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John Ghezzi
John Ghezzi
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I'll Have a PB&J, Hold the Salmonella Please

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On February 14, 2007 the Food and Drug Administration (FDA) warned consumers not to eat from certain jars of Peter Pan peanut butter or Great Value peanut butter due to risk of contamination with Salmonella Tennessee (a bacterium that causes foodborne illness). The affected jars of Peter Pan and Great Value peanut butter have a product code located on the lid of the jar that begins with the number “2111.” Both the Peter Pan and Great Value brands are manufactured in a single facility in Georgia by ConAgra.

As of March 7th at 12 PM EST, 425 persons infected with the outbreak strain of Salmonella Tennessee have been reported to CDC from 44 states. Among 351 patients for whom clinical information is available, 71 (20%) were hospitalized. Onset dates, which are known for 301 patients, ranged from August 1, 2006 to February 16, 2007, and 67% of these illnesses began after December 1, 2006.

PulseNet (the national subtyping network for foodborne disease surveillance coordinated by the Centers for Disease Control or CDC) detected a slowly rising increase in cases of Salmonella Tennessee in Fall 2006. OutbreakNet (the national network of public health officials coordinated by CDC that investigates enteric disease outbreaks) then worked for several weeks to identify this unusual food vehicle.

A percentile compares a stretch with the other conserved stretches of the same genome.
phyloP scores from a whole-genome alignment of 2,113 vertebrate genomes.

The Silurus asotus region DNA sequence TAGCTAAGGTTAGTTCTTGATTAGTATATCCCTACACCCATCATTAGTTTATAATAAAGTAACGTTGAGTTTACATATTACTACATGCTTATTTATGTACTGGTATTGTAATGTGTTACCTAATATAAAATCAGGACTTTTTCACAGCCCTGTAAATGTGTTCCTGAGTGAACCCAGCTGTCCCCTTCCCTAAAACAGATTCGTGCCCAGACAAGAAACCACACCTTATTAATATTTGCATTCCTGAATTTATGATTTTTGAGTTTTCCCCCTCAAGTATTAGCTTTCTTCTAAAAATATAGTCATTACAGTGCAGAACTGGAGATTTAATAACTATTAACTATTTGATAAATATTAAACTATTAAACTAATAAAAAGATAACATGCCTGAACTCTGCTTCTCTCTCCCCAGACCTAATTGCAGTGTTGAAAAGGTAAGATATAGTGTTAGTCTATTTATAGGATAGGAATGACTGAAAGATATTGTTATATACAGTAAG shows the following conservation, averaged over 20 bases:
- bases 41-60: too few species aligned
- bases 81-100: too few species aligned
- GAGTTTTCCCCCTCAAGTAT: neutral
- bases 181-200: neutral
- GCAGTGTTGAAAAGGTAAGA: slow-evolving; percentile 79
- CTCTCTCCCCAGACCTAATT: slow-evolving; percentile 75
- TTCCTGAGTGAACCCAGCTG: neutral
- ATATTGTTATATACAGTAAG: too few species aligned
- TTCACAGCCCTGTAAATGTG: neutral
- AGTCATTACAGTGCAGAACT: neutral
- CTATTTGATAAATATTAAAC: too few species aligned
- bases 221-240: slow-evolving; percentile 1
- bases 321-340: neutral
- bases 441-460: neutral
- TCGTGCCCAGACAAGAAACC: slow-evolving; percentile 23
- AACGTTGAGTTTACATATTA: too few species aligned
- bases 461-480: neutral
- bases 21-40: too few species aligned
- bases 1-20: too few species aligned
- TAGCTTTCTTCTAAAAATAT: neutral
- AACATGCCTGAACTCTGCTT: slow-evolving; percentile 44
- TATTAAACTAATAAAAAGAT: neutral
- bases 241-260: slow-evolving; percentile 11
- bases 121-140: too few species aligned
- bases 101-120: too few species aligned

Public health officials from several states have isolated Salmonella from open jars of peanut butter of both Peter Pan and Great Value brand. For fifteen jars, the serotype has been confirmed as Tennessee and DNA fingerprinting has shown that the pattern is the outbreak strain. FDA officials and the peanut butter manufacturer are working collaboratively to learn more about production of peanut butter to determine how it may have become contaminated.

Persons who think they may have become ill from eating peanut butter are advised to consult their health care provider. Most persons infected with Salmonella develop diarrhea, fever, vomiting, and abdominal cramps 6 to 72 hours after infection. In most cases, the illness usually lasts 3 to 7 days–most affected persons recover without treatment. However, in some persons the diarrhea may be so severe that the patient becomes dangerously dehydrated and must be taken to a hospital. At the hospital, the patients will receive intravenous fluids to treat their dehydration and medications may be given to provide symptomatic relief, like fever reduction. In severe cases, the Salmonella infection may spread from the intestines to the blood stream, and then to other body sites and can cause death unless the person is treated promptly with antibiotics. The elderly, infants, and those with impaired immune systems are more likely to have a severe illness. Some people afflicted with Salmonellosis later experience reactive arthritis, which can have long-lasting, disabling effects.